June 27, 2019 - Thursday
Race to the Left Comes Full Circle
If you're looking for the winner of Wednesday's Democratic debate, he wasn't on stage. He was on Air Force One, headed to the G20 summit in Japan -- feeling better about his chances than ever.
For a lot of Americans, last night was their first real look at the new Democratic party. And for the handful of voters who like the idea of open borders, taxpayer-funded abortion until birth, drag queen story hours, censorship, and government-run health care, the event would've been a huge success. But for the other 90 percent, who are probably still picking their jaws up off the floor, it was the most compelling argument yet for a Donald Trump second term.
Three years ago, most of us thought the Democrats would be hard-pressed to find a candidate more liberal than Hillary Clinton. Today, there are 25 of them. And last night in Miami, 10 took turns showing America that if they don't reelect Donald Trump, this country is about to take a profoundly different direction. From Politico to the Washington Post, the analysts wondered: how much will this radical departure cost Democrats? "It's not an illusion," Politico's John Harris warns, "The party is presenting its most liberal face since the 1970s." Or, as some would say, ever.
The party that couldn't seem to connect with everyday Americans in 2016 has even less in common with them now -- a fact they were intent on proving with extreme lurches on immigration, climate change, transgenderism, and life. At one point, Julian Castro, the former mayor of San Antonio, even tried to combine two hot-button issues, insisting that he didn't just believe in "reproductive freedom," he believed in "reproductive justice." "And what that means is just because a woman -- or let's also not forget someone in the trans community, a trans female -- is poor, doesn't mean they shouldn't exercise that right to choose."
It was a moment Castro would probably love to have back, since neither side could figure out what on earth he was talking about. Did he make a major gaffe, NRO's John McCormack asked, "by supporting abortion for... a biological man who identifies as a woman" -- or did he reach some "transcendent level of wokeness by supporting tax-funded abortions in biologically impossible circumstances?" Either way, in his eagerness to check all of the radical boxes, his attempt was a spectacular failure.
Between Senator Elizabeth Warren's (D-Mass.) "I'm with Bernie on Medicare for All" and Castro's crusade for open borders, most viewers couldn't have been all that surprised when the question of America's biggest geopolitical threat rolled around. Forget China or Iran -- it's "climate change," Governor Jay Inslee (Wash.) insisted. That's what matters, he argued. Not the family, the economy, Americans' health and security -- but two degrees on the earth's thermometer. "I decided," he said seriously, "that on my last day on Earth, I wanted to look them in the eye and tell them I did everything humanly possible to protect them from the ravages of the climate crisis."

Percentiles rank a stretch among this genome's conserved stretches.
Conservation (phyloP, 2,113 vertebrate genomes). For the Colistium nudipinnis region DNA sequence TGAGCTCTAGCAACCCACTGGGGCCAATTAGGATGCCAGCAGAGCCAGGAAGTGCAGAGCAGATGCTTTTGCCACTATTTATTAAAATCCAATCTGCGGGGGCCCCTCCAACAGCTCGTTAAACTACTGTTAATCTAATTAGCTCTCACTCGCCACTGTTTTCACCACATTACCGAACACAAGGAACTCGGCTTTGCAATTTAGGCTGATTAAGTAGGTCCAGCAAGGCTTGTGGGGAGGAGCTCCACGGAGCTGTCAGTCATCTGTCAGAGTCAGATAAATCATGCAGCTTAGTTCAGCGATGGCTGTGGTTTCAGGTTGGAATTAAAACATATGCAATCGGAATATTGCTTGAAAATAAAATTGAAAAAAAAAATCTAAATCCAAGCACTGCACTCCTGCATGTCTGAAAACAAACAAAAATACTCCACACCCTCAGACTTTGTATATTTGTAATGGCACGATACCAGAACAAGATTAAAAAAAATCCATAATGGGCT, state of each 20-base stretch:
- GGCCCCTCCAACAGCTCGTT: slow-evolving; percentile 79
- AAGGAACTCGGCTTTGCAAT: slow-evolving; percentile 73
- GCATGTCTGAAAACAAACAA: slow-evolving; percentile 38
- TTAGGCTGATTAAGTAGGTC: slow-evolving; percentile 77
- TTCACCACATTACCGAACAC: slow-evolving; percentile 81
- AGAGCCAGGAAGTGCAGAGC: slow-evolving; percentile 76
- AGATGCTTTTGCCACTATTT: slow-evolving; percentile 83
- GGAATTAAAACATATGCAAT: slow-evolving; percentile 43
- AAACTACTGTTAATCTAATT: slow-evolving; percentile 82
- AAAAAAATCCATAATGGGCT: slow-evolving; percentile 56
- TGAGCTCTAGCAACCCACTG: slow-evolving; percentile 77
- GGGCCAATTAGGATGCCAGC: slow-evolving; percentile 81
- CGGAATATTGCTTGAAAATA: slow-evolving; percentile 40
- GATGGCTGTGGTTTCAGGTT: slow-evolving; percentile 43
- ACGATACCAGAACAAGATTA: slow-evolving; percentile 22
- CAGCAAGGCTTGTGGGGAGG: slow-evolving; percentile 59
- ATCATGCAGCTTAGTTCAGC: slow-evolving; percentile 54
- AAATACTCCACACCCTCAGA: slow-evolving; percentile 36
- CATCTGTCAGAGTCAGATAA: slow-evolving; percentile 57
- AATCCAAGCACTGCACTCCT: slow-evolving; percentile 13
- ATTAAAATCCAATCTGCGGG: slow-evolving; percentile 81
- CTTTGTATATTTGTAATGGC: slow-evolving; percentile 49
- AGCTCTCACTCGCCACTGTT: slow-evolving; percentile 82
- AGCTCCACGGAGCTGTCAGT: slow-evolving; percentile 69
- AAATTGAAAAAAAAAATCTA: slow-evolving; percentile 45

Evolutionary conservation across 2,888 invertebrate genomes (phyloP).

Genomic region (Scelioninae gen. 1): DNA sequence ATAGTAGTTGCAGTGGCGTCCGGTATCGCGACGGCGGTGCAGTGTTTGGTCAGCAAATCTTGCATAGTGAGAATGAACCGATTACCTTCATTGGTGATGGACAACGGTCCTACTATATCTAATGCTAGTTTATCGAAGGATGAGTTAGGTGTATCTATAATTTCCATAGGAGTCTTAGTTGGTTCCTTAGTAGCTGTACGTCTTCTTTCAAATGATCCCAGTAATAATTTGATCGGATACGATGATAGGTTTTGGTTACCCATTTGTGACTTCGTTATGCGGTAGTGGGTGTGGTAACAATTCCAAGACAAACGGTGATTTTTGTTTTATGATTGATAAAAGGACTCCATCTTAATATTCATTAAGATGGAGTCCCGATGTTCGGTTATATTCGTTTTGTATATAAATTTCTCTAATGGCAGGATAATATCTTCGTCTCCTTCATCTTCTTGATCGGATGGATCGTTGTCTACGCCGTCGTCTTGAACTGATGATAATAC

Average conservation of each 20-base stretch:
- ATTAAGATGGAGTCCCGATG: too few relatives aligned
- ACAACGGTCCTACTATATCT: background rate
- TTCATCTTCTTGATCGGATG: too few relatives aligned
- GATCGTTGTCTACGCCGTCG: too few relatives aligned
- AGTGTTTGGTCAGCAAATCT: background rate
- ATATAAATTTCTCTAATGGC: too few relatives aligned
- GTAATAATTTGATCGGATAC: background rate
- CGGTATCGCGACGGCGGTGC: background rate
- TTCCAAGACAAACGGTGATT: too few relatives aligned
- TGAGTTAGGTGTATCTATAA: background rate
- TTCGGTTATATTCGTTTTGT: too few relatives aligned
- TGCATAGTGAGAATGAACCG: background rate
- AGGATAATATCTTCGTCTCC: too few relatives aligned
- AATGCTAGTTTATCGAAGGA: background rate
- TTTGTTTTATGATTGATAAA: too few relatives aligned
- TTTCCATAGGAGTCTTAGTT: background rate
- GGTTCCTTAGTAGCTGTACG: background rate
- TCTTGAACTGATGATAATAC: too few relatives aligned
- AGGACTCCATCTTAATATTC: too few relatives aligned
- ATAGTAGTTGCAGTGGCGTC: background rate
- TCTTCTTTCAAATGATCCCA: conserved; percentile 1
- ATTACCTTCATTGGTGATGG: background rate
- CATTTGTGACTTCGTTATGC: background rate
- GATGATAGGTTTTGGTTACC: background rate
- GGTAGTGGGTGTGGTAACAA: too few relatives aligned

If there's a less popular agenda in Middle America today, it might have been Senator Cory Booker's (N.J.). After NBC's Chuck Todd managed to get Rep. Tulsi Gabbard (Hawaii) to renounce her socially conservative views on marriage and sexuality, Booker chimed in to say, "It's not enough just to be on the Equality Act..." He thinks we need to do more on LGBT issues. More than flying the rainbow flag over our embassies? More than turning over our classrooms and libraries to an endless parade of drag queens and sex offenders? More than destroying girls' sports, parents' rights, religious liberty, the women's movement, privacy, and the free market? Booker argues, "We don't talk enough about trans Americans." Is he kidding? That .6 percent of the population is seemingly all we talk about these days! And not because it's a policy priority. According to Pew Research, it doesn't even make Americans' list!
Americans are looking at 25 candidates who want "zero restrictions on abortion and a $15 minimum wage, a country without borders, would hike taxes on American businesses and on successful individuals and hates -- just hates -- everything about the Trump administration" and conservatives, Fox News's Liz Peek writes. People in battleground states have to be staring at the Democratic Party and thinking: didn't anyone learn the lessons of Hillary Clinton's social radicalism in 2016?
Tim Ryan might have. He was the only one in this entire ordeal who seemed to grasp that his party is devastatingly out of touch. "We have a perception problem with the Democratic Party. We are not connecting to the working-class people in the very states that I represent in Ohio, in the industrial Midwest. We've lost all connection. We have got to change the center of gravity of the Democratic Party from being coastal, elitist, and Ivy League... to somebody from the forgotten communities that have been left behind for the last 30 years, to get those workers back on our side."
Well, take it from Hillary Clinton. If the Democrats' best argument for 2020 is abortion-on-demand for biological men, this is going to be a long 17 months.